Date of Award
Sociology, Anthropology, Social Work and Public Health
Queer and transgender youth experience significant disparities in mental health outcomes, particularly with symptoms of anxiety, depression, and reported rates of suicidal ideation and completion. This is a direct outcome of the unique social stressors that LGBTQ+ people face due to their minority status. Targeted for LGBTQ+ youth in Washington County high schools, Supporting Our Students (SOS) addresses each stress process of Meyer’s minority stress model that contributes to poor mental health outcomes. To reduce stressful conditions, changing school environments is key. Using lessons learned from previous trainings, SOS will train teachers, primarily focusing on intervention skills. Internalizing negative values can be minimized by increasing social support and connectedness with other queer and transgender youth. Support groups for LGBTQ+ youth have been successful at increasing both of these measures. The program will provide identity-specific support groups for several subgroups of the community, attending to intersecting identities to allow students access to relevant support. Additionally, SOS will coordinate monthly socialization events, facilitating connections among LGBTQ+ students. By training teachers and providing support groups, we anticipate that 80% of queer and transgender students in Washington County high schools will feel safer in their schools and 60% of students that participate in support groups and/or socialization events will have higher perceived social support and connectedness after one year.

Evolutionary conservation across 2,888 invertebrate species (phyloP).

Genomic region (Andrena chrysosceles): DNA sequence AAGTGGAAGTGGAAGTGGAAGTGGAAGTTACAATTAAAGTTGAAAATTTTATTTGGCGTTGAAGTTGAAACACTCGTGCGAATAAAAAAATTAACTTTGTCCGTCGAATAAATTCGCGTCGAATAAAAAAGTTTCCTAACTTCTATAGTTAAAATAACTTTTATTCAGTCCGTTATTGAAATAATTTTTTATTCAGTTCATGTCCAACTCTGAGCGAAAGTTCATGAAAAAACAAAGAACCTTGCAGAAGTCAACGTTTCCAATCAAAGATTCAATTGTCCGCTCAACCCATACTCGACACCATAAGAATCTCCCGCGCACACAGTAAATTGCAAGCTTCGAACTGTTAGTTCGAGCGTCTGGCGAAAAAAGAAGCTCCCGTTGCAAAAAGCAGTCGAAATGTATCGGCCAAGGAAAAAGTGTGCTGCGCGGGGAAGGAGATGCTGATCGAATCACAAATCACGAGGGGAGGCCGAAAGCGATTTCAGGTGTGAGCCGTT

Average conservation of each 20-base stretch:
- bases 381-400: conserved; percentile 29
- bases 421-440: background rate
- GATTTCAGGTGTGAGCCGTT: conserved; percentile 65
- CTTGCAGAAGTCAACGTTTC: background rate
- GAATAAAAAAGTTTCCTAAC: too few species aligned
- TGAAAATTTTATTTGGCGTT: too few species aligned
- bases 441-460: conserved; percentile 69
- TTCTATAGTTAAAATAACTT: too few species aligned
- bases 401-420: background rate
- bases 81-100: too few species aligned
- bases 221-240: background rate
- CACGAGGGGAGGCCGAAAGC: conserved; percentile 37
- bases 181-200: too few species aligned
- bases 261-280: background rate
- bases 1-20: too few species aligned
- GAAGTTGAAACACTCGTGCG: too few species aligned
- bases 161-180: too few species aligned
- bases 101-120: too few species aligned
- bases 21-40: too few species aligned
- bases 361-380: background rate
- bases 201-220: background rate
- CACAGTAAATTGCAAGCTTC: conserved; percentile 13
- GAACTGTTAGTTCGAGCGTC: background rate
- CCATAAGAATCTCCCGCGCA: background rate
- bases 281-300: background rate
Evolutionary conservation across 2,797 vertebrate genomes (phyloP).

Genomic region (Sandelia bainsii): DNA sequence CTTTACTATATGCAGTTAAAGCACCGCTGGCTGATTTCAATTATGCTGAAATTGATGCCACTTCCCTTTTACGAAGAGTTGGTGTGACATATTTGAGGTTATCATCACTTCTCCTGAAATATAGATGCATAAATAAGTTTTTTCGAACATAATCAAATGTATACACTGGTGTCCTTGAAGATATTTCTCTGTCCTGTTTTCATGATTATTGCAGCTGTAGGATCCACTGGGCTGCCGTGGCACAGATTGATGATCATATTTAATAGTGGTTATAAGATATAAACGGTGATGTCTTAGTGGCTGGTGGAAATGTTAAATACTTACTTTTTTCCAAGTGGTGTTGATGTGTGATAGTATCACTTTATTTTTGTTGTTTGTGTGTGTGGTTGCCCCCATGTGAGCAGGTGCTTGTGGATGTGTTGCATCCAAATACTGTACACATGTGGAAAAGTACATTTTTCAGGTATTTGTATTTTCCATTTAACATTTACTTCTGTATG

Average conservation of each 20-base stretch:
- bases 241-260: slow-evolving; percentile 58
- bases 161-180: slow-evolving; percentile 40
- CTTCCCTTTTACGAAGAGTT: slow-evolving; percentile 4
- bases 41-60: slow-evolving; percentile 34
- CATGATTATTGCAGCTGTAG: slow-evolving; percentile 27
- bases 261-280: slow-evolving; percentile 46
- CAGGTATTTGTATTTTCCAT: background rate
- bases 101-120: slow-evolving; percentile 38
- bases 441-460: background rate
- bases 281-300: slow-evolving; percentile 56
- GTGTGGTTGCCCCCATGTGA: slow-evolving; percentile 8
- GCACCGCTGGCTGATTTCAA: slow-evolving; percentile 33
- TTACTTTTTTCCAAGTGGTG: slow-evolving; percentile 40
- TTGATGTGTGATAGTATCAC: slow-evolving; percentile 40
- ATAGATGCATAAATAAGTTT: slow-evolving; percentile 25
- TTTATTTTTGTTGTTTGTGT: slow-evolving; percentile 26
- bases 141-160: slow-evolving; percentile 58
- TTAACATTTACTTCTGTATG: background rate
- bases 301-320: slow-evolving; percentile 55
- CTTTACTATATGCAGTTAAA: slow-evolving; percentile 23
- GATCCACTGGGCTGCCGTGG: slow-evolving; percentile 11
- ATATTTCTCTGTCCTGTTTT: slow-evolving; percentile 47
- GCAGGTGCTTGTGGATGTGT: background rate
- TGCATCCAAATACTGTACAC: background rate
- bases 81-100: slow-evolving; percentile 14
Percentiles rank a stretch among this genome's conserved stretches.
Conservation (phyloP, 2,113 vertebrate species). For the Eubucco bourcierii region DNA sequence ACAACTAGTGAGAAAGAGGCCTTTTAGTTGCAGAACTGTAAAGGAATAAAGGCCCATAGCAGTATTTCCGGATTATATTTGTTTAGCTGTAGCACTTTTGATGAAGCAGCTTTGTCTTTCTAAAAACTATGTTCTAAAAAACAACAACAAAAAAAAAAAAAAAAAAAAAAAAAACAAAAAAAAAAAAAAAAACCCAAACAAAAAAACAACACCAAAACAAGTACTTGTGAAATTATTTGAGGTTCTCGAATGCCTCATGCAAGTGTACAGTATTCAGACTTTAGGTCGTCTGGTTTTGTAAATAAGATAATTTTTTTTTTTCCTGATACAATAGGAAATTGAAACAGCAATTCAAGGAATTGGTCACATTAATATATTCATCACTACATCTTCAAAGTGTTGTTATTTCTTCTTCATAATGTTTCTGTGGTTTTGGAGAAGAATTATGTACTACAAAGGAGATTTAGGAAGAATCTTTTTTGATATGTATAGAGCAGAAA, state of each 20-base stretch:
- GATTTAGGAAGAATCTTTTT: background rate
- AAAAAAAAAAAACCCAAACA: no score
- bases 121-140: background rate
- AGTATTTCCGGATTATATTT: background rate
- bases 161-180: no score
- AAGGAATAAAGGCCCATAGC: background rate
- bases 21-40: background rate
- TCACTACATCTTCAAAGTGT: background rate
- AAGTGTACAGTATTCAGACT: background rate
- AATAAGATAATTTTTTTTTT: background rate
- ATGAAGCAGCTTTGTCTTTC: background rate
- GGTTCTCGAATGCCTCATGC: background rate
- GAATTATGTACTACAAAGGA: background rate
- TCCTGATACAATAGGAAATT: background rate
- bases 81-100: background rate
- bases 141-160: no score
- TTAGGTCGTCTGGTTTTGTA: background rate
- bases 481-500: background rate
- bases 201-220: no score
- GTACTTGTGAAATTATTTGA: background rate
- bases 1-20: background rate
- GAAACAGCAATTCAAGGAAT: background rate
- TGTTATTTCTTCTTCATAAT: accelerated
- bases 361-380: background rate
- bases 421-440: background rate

Becerra, Benjamin, "Supporting Our Students (SOS): A multi-component program to increase perceived safety and social support in LGBTQ+ youth in Washington County" (2017). Social Sciences Capstone Projects. 45.